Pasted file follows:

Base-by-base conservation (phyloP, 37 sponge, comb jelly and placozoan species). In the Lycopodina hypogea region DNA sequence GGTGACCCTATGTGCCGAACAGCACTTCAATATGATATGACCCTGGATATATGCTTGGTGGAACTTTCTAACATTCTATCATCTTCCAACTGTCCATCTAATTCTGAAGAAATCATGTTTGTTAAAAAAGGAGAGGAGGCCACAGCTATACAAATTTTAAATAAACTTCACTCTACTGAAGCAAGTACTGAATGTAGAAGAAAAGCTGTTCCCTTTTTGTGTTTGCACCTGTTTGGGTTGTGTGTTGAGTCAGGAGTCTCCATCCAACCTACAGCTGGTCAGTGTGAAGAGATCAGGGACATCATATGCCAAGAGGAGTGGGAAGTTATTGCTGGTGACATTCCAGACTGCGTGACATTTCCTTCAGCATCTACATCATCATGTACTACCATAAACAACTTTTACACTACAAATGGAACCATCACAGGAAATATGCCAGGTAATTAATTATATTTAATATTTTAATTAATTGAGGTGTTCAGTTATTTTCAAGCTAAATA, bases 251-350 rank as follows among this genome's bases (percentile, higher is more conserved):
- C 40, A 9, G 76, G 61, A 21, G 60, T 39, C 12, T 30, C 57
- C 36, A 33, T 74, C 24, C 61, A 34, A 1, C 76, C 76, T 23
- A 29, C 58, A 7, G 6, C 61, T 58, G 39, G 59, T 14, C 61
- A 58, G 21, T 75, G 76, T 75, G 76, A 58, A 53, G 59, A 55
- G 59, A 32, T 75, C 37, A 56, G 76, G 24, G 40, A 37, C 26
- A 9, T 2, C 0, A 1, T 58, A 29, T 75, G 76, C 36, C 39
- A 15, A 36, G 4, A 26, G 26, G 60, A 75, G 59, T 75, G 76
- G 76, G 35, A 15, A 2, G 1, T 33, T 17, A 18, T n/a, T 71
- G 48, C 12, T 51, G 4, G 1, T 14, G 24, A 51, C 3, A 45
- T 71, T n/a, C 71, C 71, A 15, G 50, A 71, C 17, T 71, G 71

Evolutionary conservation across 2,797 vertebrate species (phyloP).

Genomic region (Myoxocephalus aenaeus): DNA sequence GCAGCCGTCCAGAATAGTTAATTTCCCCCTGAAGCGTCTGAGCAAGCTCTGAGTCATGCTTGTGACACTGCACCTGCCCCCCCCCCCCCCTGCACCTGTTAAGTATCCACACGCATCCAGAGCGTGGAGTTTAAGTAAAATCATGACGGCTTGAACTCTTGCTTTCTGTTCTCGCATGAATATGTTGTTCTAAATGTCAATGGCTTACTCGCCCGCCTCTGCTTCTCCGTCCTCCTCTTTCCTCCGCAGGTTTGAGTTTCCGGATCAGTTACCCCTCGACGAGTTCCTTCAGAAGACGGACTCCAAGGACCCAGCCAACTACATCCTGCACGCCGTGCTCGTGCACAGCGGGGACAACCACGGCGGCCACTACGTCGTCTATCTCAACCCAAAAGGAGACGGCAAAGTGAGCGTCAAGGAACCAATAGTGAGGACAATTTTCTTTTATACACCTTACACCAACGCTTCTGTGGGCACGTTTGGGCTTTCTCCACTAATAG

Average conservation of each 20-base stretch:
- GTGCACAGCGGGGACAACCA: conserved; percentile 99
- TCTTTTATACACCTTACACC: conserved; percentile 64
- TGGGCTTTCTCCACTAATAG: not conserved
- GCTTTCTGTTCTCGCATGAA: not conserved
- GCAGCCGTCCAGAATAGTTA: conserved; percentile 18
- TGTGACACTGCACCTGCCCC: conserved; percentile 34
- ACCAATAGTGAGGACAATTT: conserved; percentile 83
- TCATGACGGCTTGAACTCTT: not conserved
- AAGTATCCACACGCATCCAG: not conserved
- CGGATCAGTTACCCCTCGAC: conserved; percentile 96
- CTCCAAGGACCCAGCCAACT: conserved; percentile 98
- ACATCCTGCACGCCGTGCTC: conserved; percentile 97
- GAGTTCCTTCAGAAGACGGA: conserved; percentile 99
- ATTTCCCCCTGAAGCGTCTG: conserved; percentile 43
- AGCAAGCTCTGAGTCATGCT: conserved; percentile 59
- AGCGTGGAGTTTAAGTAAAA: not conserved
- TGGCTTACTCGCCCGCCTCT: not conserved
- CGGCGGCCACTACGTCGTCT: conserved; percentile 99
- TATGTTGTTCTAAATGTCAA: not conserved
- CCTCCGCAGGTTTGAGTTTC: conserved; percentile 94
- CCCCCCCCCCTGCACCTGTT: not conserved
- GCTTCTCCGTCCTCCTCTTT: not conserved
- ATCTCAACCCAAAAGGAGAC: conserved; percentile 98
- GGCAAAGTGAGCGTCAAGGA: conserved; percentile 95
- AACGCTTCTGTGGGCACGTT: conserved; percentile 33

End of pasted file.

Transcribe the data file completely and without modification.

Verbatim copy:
Base-by-base conservation (phyloP, 37 sponge, comb jelly and placozoan species). In the Lycopodina hypogea region DNA sequence GGTGACCCTATGTGCCGAACAGCACTTCAATATGATATGACCCTGGATATATGCTTGGTGGAACTTTCTAACATTCTATCATCTTCCAACTGTCCATCTAATTCTGAAGAAATCATGTTTGTTAAAAAAGGAGAGGAGGCCACAGCTATACAAATTTTAAATAAACTTCACTCTACTGAAGCAAGTACTGAATGTAGAAGAAAAGCTGTTCCCTTTTTGTGTTTGCACCTGTTTGGGTTGTGTGTTGAGTCAGGAGTCTCCATCCAACCTACAGCTGGTCAGTGTGAAGAGATCAGGGACATCATATGCCAAGAGGAGTGGGAAGTTATTGCTGGTGACATTCCAGACTGCGTGACATTTCCTTCAGCATCTACATCATCATGTACTACCATAAACAACTTTTACACTACAAATGGAACCATCACAGGAAATATGCCAGGTAATTAATTATATTTAATATTTTAATTAATTGAGGTGTTCAGTTATTTTCAAGCTAAATA, bases 251-350 rank as follows among this genome's bases (percentile, higher is more conserved):
- C 40, A 9, G 76, G 61, A 21, G 60, T 39, C 12, T 30, C 57
- C 36, A 33, T 74, C 24, C 61, A 34, A 1, C 76, C 76, T 23
- A 29, C 58, A 7, G 6, C 61, T 58, G 39, G 59, T 14, C 61
- A 58, G 21, T 75, G 76, T 75, G 76, A 58, A 53, G 59, A 55
- G 59, A 32, T 75, C 37, A 56, G 76, G 24, G 40, A 37, C 26
- A 9, T 2, C 0, A 1, T 58, A 29, T 75, G 76, C 36, C 39
- A 15, A 36, G 4, A 26, G 26, G 60, A 75, G 59, T 75, G 76
- G 76, G 35, A 15, A 2, G 1, T 33, T 17, A 18, T n/a, T 71
- G 48, C 12, T 51, G 4, G 1, T 14, G 24, A 51, C 3, A 45
- T 71, T n/a, C 71, C 71, A 15, G 50, A 71, C 17, T 71, G 71

Evolutionary conservation across 2,797 vertebrate species (phyloP).

Genomic region (Myoxocephalus aenaeus): DNA sequence GCAGCCGTCCAGAATAGTTAATTTCCCCCTGAAGCGTCTGAGCAAGCTCTGAGTCATGCTTGTGACACTGCACCTGCCCCCCCCCCCCCCTGCACCTGTTAAGTATCCACACGCATCCAGAGCGTGGAGTTTAAGTAAAATCATGACGGCTTGAACTCTTGCTTTCTGTTCTCGCATGAATATGTTGTTCTAAATGTCAATGGCTTACTCGCCCGCCTCTGCTTCTCCGTCCTCCTCTTTCCTCCGCAGGTTTGAGTTTCCGGATCAGTTACCCCTCGACGAGTTCCTTCAGAAGACGGACTCCAAGGACCCAGCCAACTACATCCTGCACGCCGTGCTCGTGCACAGCGGGGACAACCACGGCGGCCACTACGTCGTCTATCTCAACCCAAAAGGAGACGGCAAAGTGAGCGTCAAGGAACCAATAGTGAGGACAATTTTCTTTTATACACCTTACACCAACGCTTCTGTGGGCACGTTTGGGCTTTCTCCACTAATAG

Average conservation of each 20-base stretch:
- GTGCACAGCGGGGACAACCA: conserved; percentile 99
- TCTTTTATACACCTTACACC: conserved; percentile 64
- TGGGCTTTCTCCACTAATAG: not conserved
- GCTTTCTGTTCTCGCATGAA: not conserved
- GCAGCCGTCCAGAATAGTTA: conserved; percentile 18
- TGTGACACTGCACCTGCCCC: conserved; percentile 34
- ACCAATAGTGAGGACAATTT: conserved; percentile 83
- TCATGACGGCTTGAACTCTT: not conserved
- AAGTATCCACACGCATCCAG: not conserved
- CGGATCAGTTACCCCTCGAC: conserved; percentile 96
- CTCCAAGGACCCAGCCAACT: conserved; percentile 98
- ACATCCTGCACGCCGTGCTC: conserved; percentile 97
- GAGTTCCTTCAGAAGACGGA: conserved; percentile 99
- ATTTCCCCCTGAAGCGTCTG: conserved; percentile 43
- AGCAAGCTCTGAGTCATGCT: conserved; percentile 59
- AGCGTGGAGTTTAAGTAAAA: not conserved
- TGGCTTACTCGCCCGCCTCT: not conserved
- CGGCGGCCACTACGTCGTCT: conserved; percentile 99
- TATGTTGTTCTAAATGTCAA: not conserved
- CCTCCGCAGGTTTGAGTTTC: conserved; percentile 94
- CCCCCCCCCCTGCACCTGTT: not conserved
- GCTTCTCCGTCCTCCTCTTT: not conserved
- ATCTCAACCCAAAAGGAGAC: conserved; percentile 98
- GGCAAAGTGAGCGTCAAGGA: conserved; percentile 95
- AACGCTTCTGTGGGCACGTT: conserved; percentile 33